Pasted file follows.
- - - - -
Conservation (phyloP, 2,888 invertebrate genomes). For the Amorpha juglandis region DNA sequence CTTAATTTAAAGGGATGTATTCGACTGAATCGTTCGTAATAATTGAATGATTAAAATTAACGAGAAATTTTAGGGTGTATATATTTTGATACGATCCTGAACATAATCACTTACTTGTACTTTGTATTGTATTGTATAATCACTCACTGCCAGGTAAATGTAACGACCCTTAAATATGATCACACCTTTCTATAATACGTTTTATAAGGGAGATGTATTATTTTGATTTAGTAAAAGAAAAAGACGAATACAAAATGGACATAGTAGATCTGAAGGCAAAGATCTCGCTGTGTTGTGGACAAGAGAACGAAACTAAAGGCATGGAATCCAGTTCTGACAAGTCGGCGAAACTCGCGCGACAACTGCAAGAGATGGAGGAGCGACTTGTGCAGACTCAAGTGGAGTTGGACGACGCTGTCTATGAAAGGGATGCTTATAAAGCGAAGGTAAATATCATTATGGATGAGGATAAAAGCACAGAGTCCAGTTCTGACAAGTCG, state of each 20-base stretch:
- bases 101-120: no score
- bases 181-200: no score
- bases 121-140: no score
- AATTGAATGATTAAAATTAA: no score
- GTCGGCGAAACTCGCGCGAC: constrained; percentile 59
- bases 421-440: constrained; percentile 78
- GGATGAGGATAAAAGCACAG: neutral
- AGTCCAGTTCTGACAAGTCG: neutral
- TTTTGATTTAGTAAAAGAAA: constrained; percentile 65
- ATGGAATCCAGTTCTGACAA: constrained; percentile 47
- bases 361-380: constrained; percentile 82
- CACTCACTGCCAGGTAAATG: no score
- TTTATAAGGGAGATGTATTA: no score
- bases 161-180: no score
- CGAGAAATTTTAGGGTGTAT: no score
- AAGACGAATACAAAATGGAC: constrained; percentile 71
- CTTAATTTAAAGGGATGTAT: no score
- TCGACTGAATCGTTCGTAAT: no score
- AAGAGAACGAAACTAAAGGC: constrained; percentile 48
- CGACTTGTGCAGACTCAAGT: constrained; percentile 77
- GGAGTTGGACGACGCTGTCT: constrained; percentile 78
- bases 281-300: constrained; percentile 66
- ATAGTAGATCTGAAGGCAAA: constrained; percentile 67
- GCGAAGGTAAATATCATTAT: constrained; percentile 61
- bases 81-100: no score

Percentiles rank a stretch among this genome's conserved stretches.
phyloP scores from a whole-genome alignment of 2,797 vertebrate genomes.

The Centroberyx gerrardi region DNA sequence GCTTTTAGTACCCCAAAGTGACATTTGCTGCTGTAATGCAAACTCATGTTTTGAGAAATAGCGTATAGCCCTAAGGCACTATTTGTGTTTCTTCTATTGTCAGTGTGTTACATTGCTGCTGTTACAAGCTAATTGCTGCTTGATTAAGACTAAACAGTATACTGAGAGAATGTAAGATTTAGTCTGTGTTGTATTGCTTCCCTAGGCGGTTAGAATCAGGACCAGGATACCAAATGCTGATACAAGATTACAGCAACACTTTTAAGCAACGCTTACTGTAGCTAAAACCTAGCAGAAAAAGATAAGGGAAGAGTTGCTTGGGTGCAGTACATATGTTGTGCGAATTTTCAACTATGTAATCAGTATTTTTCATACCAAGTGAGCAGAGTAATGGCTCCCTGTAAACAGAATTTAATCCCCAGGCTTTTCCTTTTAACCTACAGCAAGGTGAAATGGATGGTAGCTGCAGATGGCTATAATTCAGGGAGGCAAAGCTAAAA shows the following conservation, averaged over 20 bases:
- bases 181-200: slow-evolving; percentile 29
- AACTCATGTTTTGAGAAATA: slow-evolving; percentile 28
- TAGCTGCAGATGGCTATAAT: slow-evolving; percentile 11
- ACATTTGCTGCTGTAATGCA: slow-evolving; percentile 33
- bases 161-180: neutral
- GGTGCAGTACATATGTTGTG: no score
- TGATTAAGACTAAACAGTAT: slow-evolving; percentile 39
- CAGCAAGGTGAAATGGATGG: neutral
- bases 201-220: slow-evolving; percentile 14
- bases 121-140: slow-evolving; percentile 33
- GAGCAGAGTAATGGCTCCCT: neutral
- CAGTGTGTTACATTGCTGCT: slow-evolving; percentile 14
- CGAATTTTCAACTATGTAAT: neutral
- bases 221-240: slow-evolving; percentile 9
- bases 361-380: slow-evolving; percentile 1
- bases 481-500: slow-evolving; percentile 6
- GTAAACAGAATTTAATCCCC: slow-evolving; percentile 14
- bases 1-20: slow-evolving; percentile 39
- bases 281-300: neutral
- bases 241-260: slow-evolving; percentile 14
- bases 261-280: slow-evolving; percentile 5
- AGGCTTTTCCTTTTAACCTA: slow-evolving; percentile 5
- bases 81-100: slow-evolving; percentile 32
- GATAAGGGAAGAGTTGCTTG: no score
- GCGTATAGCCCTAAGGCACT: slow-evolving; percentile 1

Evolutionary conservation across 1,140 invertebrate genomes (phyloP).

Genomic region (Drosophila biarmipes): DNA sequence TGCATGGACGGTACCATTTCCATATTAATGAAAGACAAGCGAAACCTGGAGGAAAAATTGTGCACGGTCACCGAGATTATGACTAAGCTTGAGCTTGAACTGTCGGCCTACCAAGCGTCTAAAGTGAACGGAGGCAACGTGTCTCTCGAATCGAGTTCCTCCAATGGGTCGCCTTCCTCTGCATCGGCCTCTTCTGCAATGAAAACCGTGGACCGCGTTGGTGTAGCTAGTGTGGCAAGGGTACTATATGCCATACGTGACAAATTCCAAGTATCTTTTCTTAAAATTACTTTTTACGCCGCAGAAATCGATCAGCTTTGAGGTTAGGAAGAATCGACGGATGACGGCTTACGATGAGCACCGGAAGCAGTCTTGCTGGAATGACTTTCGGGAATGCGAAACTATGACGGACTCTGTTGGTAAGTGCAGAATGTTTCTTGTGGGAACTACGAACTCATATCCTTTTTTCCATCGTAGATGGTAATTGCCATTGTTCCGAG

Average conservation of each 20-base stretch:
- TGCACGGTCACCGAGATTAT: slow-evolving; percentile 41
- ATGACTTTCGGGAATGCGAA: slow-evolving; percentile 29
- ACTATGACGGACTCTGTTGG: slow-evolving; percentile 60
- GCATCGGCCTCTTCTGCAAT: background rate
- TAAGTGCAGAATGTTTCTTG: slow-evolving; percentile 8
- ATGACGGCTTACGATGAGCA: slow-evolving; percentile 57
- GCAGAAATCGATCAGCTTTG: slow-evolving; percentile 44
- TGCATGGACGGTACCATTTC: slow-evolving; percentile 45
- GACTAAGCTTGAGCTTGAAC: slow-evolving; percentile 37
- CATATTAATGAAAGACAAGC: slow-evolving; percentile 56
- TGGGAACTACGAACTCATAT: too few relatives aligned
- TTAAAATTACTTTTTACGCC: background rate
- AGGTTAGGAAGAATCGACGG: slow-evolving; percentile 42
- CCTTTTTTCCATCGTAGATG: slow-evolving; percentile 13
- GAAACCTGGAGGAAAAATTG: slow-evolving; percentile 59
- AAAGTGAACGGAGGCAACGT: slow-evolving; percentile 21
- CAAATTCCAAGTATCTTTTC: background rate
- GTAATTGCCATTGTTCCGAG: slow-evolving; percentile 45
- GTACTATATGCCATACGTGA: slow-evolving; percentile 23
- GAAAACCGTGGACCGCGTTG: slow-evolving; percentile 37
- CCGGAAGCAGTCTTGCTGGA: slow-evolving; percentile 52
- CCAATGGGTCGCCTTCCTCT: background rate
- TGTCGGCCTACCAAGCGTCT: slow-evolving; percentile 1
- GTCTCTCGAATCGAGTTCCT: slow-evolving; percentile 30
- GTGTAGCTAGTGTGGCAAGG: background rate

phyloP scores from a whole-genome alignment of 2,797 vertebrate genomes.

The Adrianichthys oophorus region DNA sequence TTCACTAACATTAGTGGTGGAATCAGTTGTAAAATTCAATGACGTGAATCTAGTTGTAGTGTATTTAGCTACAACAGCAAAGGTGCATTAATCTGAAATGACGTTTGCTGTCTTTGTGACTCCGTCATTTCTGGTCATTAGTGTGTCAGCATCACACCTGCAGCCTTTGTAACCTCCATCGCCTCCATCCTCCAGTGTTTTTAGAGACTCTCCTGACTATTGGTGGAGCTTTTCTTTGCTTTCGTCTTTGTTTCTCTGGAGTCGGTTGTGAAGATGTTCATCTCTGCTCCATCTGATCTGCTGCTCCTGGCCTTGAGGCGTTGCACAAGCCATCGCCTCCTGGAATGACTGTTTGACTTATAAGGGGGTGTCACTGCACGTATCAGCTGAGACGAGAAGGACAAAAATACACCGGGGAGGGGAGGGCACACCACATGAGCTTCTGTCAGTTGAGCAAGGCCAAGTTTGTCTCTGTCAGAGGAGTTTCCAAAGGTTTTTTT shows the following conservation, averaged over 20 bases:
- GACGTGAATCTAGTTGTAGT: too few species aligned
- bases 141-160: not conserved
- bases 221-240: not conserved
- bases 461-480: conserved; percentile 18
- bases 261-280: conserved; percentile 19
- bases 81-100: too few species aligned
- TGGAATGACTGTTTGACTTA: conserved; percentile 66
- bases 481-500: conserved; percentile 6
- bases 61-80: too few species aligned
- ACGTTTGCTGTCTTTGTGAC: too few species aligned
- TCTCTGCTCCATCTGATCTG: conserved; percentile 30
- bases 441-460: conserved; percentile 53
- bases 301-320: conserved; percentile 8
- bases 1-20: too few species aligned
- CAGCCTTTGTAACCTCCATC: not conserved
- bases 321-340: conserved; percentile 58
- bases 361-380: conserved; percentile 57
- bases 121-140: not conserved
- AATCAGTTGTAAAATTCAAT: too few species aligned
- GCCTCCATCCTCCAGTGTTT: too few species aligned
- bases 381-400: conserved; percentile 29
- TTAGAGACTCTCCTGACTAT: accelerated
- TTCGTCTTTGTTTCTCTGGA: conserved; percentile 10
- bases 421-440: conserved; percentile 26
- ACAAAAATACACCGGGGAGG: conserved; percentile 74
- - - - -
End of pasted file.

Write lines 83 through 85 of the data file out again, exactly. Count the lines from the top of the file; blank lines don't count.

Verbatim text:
phyloP scores from a whole-genome alignment of 2,797 vertebrate genomes.

The Adrianichthys oophorus region DNA sequence TTCACTAACATTAGTGGTGGAATCAGTTGTAAAATTCAATGACGTGAATCTAGTTGTAGTGTATTTAGCTACAACAGCAAAGGTGCATTAATCTGAAATGACGTTTGCTGTCTTTGTGACTCCGTCATTTCTGGTCATTAGTGTGTCAGCATCACACCTGCAGCCTTTGTAACCTCCATCGCCTCCATCCTCCAGTGTTTTTAGAGACTCTCCTGACTATTGGTGGAGCTTTTCTTTGCTTTCGTCTTTGTTTCTCTGGAGTCGGTTGTGAAGATGTTCATCTCTGCTCCATCTGATCTGCTGCTCCTGGCCTTGAGGCGTTGCACAAGCCATCGCCTCCTGGAATGACTGTTTGACTTATAAGGGGGTGTCACTGCACGTATCAGCTGAGACGAGAAGGACAAAAATACACCGGGGAGGGGAGGGCACACCACATGAGCTTCTGTCAGTTGAGCAAGGCCAAGTTTGTCTCTGTCAGAGGAGTTTCCAAAGGTTTTTTT shows the following conservation, averaged over 20 bases:
- GACGTGAATCTAGTTGTAGT: too few species aligned